Defining the Omnichannel Business Case

Omnichannel investment is squarely aimed at increasing the availability of a wider assortment of products and improving the customer experience through better service.

By adding mobile enabled devices in stores to look up inventory across the organization, retailers will have the ability to “save the sale” and create an “endless aisle” scenario.omnichannel business case

On average, out-of-stock merchandise costs retailers 4.1% in lost revenue.

Universal access to inventory data also helps with inventory turnover for locations that are carrying excess SKUs. From a competitive standpoint, access to inventory across channels saves sales lost to the competition, and opens up a higher likelihood of future purchases.

Customer service is also heavily impacted by omnichannel initiatives. Allowing customers to buy through any channel and return products to any channel has become table stakes. Omnichannel integration is critical for cross-channel loyalty programs and consistent promotions.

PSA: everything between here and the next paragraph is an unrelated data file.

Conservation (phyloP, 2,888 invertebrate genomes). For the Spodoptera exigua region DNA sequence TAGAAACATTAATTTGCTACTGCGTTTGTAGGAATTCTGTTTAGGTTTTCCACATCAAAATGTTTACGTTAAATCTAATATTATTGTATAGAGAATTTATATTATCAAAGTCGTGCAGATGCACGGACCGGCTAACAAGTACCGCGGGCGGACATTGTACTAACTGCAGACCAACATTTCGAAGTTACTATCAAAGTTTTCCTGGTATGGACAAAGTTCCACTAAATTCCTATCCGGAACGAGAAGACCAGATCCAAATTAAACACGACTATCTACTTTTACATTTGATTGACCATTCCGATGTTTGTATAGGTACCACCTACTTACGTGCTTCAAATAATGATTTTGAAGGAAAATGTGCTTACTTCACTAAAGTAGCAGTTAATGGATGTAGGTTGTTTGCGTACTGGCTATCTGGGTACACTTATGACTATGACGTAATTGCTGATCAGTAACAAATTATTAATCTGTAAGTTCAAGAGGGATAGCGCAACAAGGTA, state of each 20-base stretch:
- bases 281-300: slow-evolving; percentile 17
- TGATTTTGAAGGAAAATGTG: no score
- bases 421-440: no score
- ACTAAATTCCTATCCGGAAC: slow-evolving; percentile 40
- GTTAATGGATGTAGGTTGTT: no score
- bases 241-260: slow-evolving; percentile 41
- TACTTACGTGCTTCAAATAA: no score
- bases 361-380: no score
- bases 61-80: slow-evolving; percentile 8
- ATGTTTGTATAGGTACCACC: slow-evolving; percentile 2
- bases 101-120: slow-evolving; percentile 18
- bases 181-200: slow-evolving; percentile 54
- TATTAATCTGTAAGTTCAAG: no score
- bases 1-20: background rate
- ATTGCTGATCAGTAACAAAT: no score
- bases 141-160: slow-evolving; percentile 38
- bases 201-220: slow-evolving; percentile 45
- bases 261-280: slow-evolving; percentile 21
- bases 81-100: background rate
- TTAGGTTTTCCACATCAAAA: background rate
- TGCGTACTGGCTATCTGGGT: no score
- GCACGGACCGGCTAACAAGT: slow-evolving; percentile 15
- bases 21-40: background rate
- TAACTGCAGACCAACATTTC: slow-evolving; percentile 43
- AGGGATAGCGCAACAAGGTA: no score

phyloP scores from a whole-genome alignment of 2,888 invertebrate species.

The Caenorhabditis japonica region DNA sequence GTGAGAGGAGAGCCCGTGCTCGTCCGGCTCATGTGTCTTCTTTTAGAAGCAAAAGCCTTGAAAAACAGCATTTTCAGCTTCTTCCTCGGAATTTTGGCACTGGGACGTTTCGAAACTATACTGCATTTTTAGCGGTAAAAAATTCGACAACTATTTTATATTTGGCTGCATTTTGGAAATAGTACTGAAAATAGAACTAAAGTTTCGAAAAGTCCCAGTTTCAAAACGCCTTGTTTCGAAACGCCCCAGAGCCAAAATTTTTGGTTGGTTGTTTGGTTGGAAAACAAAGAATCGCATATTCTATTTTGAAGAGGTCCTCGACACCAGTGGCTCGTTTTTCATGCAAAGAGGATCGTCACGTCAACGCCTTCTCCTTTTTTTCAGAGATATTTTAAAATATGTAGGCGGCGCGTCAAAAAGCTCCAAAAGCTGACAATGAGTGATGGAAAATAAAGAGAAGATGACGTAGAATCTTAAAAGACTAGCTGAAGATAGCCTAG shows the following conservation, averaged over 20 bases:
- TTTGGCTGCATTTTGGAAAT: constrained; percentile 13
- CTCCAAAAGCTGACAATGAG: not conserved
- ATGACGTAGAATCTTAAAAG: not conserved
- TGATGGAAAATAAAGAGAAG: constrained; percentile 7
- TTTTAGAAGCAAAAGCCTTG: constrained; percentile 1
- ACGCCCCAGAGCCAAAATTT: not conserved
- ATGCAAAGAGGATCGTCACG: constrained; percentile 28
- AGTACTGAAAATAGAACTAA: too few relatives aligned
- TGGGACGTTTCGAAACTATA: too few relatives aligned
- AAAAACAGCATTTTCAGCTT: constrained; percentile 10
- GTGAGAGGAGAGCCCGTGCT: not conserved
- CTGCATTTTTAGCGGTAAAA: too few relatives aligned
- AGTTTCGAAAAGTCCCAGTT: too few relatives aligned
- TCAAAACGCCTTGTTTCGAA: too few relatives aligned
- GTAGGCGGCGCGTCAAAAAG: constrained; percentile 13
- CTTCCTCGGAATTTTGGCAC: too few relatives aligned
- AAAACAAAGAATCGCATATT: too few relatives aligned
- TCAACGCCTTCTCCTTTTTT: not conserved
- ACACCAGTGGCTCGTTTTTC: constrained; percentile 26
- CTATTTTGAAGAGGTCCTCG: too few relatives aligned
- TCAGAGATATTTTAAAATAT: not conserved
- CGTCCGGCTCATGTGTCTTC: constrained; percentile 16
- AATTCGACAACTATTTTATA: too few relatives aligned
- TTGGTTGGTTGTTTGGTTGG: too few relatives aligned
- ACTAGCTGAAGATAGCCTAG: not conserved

It is 10 times more expensive to acquire a customer than retain one, so offering differentiated customer service that provides consistency of the full customer experience is critical.

When defining the business case, there are some critical questions you need to ask:

  • Do I have a system of record for customer, product, inventory and order/transaction data that can be easily accessed?
  • Are my points of brand access (web, mobile device, call center, and POS) ready to create a unified experience for customers?

If you have answers to all these questions, you are ready to take your first step toward unifying the customer experience and the critical elements of your business.

Find out how to master your omnichannel approach and organize your order processing for the fastest turnaround in our new white paper, The Shift to Dynamic Order Management.


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